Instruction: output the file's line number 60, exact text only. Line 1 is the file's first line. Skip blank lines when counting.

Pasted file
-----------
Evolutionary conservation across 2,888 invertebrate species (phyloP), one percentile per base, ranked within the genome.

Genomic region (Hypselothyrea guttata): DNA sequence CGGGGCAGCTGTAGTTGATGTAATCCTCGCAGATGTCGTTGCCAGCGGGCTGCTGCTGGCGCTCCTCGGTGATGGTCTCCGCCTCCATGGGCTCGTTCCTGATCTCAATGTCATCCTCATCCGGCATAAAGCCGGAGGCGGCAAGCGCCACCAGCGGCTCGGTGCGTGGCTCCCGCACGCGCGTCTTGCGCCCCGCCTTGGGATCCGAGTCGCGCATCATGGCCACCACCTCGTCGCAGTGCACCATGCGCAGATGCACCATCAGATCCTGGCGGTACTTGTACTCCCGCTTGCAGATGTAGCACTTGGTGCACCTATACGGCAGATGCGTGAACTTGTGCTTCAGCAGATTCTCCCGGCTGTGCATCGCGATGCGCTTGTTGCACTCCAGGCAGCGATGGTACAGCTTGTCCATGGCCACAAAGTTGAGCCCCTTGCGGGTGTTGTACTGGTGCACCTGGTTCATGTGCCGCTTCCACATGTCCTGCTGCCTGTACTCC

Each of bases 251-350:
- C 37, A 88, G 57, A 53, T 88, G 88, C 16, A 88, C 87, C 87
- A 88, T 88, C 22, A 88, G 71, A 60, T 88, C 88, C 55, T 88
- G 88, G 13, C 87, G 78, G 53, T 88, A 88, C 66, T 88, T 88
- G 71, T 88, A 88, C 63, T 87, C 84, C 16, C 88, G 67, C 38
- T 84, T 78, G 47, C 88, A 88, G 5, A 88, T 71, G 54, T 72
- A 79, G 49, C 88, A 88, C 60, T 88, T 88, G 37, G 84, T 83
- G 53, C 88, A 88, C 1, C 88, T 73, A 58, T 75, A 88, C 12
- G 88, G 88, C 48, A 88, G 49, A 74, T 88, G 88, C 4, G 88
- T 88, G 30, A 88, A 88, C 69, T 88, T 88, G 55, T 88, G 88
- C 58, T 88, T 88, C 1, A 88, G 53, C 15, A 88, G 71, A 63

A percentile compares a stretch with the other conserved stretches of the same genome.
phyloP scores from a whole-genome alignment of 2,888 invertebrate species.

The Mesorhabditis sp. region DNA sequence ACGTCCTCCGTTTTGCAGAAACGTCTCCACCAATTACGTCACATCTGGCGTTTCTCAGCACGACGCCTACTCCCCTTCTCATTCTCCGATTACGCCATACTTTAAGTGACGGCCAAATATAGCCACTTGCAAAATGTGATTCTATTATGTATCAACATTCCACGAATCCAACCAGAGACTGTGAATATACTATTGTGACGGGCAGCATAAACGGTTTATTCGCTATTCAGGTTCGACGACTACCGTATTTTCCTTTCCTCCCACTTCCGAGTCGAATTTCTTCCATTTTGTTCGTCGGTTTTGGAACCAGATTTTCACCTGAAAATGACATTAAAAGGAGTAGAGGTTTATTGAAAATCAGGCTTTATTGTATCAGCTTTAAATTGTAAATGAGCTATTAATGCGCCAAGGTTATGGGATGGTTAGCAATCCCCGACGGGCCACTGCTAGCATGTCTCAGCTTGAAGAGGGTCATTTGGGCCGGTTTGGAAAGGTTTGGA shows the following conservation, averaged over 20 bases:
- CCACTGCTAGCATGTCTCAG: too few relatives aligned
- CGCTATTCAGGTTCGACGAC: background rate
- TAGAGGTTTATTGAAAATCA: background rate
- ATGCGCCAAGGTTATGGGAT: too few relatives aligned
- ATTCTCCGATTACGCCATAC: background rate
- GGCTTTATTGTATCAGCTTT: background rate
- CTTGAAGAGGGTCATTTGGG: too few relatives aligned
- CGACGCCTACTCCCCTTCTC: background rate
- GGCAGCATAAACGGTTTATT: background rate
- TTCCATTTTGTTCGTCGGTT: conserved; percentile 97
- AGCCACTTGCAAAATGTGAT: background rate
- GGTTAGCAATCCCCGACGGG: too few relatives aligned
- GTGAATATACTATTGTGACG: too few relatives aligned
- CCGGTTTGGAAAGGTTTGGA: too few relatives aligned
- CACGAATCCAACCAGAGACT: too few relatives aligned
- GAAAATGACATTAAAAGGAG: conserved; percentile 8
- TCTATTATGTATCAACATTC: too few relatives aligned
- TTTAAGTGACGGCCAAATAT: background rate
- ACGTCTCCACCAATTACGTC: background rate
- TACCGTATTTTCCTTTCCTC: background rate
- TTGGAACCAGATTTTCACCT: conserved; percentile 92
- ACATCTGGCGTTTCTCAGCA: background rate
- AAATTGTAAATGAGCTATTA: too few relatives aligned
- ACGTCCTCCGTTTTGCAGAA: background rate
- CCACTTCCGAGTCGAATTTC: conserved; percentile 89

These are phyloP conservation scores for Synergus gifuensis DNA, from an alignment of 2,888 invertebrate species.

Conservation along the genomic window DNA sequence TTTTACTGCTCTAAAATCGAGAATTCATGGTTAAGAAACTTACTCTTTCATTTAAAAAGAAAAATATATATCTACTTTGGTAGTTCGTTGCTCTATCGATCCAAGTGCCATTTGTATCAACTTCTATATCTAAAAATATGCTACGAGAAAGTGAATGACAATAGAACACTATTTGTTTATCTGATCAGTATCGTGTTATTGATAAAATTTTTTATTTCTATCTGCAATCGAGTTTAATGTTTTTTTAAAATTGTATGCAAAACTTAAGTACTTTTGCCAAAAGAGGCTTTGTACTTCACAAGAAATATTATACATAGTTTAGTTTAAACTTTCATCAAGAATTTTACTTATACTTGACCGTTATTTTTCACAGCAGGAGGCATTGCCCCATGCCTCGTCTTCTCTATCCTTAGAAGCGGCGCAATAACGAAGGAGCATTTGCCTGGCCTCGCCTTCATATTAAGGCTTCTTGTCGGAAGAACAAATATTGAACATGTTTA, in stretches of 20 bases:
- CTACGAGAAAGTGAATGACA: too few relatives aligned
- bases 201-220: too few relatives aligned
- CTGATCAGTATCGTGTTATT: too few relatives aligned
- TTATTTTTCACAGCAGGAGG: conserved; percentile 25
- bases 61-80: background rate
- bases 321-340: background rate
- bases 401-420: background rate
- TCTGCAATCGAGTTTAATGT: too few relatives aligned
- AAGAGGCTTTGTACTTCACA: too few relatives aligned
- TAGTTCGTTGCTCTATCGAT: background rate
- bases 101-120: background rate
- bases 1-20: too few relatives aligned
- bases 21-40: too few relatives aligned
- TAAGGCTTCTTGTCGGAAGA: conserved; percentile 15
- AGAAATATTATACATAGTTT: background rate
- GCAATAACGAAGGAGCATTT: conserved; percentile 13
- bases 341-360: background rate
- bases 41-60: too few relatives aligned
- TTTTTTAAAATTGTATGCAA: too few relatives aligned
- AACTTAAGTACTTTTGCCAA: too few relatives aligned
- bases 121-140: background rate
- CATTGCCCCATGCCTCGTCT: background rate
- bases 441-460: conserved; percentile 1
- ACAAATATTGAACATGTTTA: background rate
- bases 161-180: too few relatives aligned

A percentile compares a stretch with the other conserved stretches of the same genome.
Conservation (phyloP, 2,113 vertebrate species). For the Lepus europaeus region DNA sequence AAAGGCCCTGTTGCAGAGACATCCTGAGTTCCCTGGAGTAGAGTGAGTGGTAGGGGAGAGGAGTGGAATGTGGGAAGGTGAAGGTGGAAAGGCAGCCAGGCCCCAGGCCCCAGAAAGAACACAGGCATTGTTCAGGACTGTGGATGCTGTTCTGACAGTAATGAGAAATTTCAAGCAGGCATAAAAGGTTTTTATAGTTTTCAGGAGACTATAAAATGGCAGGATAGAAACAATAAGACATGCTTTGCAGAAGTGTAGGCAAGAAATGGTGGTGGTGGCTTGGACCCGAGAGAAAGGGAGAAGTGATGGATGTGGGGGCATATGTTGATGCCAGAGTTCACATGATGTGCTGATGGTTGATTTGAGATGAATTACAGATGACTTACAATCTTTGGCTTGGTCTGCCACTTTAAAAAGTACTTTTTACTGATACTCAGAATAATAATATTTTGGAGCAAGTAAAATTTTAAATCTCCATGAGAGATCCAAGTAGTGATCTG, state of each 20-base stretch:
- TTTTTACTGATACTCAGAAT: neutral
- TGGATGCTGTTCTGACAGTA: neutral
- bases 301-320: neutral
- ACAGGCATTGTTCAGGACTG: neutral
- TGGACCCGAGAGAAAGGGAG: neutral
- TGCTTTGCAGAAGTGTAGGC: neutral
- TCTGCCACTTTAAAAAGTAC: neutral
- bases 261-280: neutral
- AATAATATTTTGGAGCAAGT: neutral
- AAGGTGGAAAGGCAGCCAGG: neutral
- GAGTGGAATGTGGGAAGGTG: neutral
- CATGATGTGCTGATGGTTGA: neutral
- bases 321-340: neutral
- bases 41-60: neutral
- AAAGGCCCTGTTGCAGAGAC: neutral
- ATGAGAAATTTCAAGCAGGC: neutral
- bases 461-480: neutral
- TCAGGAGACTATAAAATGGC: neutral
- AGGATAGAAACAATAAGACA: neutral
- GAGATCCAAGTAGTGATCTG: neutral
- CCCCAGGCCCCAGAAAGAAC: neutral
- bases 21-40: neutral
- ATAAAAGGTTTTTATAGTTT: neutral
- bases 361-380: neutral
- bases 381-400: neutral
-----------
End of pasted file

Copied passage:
- bases 341-360: background rate